Dionysius the Areopagite: On the Divine Names and the Mystical Theology.
THE MYSTICAL THEOLOGY
Wheat is the Divine Gloom.
Trinty, which exceedeth all Being, Deity, and Goodness! Thou that instructeth Christians in Thy heavenly wisdom! Guide us to that topmost height of mystic lore which exceedeth light and more than exceedeth knowledge, where the simple, absolute, and unchangeable mysteries of heavenly Truth lie hidden in the dazzling obscurity of the secret Silence, outshining all brilliance with the intensity of their darkness, and surcharging our blinded intellects with the utterly impalpable and invisible fairness of glories which exceed all beauty! Such be my prayer; and thee, dear Timothy, I counsel that, in the earnest exercise of mystic contemplation, thou leave the senses and the activities of the intellect and all things that the senses or the intellect can perceive, and all things in this world of nothingness, or in that world of being, and that, thine understanding being laid to rest, thou strain (so far as thou mayest) towards an union with Him whom neither being nor understanding can contain.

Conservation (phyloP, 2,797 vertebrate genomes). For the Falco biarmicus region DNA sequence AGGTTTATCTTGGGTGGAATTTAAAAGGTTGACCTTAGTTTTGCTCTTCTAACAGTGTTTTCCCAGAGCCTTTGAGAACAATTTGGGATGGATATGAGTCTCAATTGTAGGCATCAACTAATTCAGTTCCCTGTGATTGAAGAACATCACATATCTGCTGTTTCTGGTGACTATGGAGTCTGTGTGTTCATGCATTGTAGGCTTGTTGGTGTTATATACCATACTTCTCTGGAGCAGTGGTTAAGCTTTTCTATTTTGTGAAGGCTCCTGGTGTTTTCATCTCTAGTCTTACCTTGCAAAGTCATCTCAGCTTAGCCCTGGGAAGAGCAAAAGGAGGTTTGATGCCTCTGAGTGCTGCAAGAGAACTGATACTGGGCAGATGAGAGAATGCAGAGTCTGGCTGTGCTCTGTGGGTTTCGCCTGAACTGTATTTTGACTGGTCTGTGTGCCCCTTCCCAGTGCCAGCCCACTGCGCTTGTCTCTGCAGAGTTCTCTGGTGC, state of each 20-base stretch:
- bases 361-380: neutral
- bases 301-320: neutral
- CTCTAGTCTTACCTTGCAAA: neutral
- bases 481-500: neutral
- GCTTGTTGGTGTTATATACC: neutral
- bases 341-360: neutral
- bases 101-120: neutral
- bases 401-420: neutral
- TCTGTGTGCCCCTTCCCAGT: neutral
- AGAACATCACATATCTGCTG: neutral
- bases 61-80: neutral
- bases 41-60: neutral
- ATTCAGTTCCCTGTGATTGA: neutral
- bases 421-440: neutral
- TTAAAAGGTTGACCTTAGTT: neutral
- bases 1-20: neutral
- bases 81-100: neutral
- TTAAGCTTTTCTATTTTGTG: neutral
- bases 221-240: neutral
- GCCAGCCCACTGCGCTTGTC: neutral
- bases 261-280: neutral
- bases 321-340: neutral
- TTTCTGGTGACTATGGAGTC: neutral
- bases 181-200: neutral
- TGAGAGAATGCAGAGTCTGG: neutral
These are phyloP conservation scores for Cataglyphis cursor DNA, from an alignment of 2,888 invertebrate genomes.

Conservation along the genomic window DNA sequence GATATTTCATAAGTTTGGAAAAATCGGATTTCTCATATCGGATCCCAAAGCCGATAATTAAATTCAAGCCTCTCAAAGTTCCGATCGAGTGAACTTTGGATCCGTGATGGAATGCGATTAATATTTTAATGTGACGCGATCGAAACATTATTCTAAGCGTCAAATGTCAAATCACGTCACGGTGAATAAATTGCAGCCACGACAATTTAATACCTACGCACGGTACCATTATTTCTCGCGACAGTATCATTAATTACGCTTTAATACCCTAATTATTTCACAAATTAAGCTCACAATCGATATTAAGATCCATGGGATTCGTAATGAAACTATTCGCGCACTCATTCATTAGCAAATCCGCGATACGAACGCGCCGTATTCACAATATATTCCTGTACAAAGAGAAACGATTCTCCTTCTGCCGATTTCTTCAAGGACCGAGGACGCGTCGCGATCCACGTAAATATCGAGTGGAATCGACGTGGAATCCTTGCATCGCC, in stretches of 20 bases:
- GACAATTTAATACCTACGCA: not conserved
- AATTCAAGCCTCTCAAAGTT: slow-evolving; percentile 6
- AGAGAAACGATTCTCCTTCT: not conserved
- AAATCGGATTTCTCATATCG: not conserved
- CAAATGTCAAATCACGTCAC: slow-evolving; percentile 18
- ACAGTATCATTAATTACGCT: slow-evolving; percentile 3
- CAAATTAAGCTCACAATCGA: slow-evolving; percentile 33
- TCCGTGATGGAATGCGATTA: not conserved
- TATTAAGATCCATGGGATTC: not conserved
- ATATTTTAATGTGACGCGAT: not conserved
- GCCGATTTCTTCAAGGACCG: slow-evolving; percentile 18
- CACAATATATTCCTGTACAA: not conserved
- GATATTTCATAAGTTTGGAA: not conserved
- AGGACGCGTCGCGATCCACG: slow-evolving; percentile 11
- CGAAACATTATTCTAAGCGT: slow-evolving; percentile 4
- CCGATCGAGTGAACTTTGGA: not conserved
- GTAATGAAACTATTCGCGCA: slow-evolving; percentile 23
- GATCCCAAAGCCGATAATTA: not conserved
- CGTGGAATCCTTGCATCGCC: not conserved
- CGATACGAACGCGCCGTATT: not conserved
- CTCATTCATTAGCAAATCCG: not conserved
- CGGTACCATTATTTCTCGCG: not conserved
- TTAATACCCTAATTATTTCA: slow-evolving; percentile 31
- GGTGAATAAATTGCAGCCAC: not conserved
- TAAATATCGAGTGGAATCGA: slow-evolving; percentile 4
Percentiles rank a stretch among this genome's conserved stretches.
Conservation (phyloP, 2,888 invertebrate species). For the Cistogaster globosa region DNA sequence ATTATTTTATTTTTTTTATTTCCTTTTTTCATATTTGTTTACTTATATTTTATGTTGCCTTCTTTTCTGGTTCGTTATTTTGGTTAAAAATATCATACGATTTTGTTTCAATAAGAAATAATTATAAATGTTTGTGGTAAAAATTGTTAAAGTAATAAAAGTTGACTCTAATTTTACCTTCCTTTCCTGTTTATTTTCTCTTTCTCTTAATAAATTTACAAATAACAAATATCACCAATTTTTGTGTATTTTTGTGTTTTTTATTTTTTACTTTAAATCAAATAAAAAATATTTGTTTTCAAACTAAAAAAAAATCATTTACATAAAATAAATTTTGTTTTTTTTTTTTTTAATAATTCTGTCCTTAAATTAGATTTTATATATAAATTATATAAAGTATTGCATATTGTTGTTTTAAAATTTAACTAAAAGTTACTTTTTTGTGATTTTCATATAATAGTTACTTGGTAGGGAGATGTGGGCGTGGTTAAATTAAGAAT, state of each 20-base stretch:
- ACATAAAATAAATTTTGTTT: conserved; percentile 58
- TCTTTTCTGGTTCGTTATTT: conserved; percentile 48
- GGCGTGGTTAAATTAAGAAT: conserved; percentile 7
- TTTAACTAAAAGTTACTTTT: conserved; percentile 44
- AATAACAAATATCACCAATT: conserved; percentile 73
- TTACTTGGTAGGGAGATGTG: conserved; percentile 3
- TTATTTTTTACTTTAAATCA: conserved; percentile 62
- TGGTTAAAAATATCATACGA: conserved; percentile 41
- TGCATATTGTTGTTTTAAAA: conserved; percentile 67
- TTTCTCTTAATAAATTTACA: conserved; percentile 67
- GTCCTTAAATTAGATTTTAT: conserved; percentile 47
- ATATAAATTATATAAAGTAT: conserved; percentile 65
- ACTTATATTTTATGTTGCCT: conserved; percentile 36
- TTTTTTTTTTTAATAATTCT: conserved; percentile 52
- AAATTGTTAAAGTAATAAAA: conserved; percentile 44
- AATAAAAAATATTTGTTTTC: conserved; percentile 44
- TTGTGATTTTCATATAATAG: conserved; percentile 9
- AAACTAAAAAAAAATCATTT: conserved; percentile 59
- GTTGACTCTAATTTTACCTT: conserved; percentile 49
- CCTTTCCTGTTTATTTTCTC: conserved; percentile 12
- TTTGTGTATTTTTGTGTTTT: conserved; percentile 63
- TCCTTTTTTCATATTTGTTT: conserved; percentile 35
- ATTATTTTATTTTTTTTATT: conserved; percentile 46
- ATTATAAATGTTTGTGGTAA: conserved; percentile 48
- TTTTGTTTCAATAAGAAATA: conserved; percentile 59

For, by the unceasing and absolute renunciation of thyself and all things, thou shalt in pureness cast all things aside, and be released from all, and so shalt be led upwards to the Ray of that divine Darkness which exceedeth all existence.
These things thou must not disclose to any of the uninitiated, by whom I mean those who cling to the objects of human thought, and imagine there is no super-essential reality beyond; and fancy that they know by human understanding Him that has made Darkness His secret place.
And, if the Divine Initiation is beyond such men as these, what can be said of others yet more incapable thereof, who describe the Transcendent Cause of all things by qualities drawn from the lowest order of being, while they deny that it is in any way superior to the various ungodly delusions which they fondly invent in ignorance of this truth?
That while it possesses all the positive attributes of the universe (being the universal Cause), yet in a stricter sense It does not possess them, since It transcends them all, wherefore there is no contradiction between affirming and denying that It has them inasmuch as It precedes and surpasses all deprivation, being beyond all positive and negative distinctions?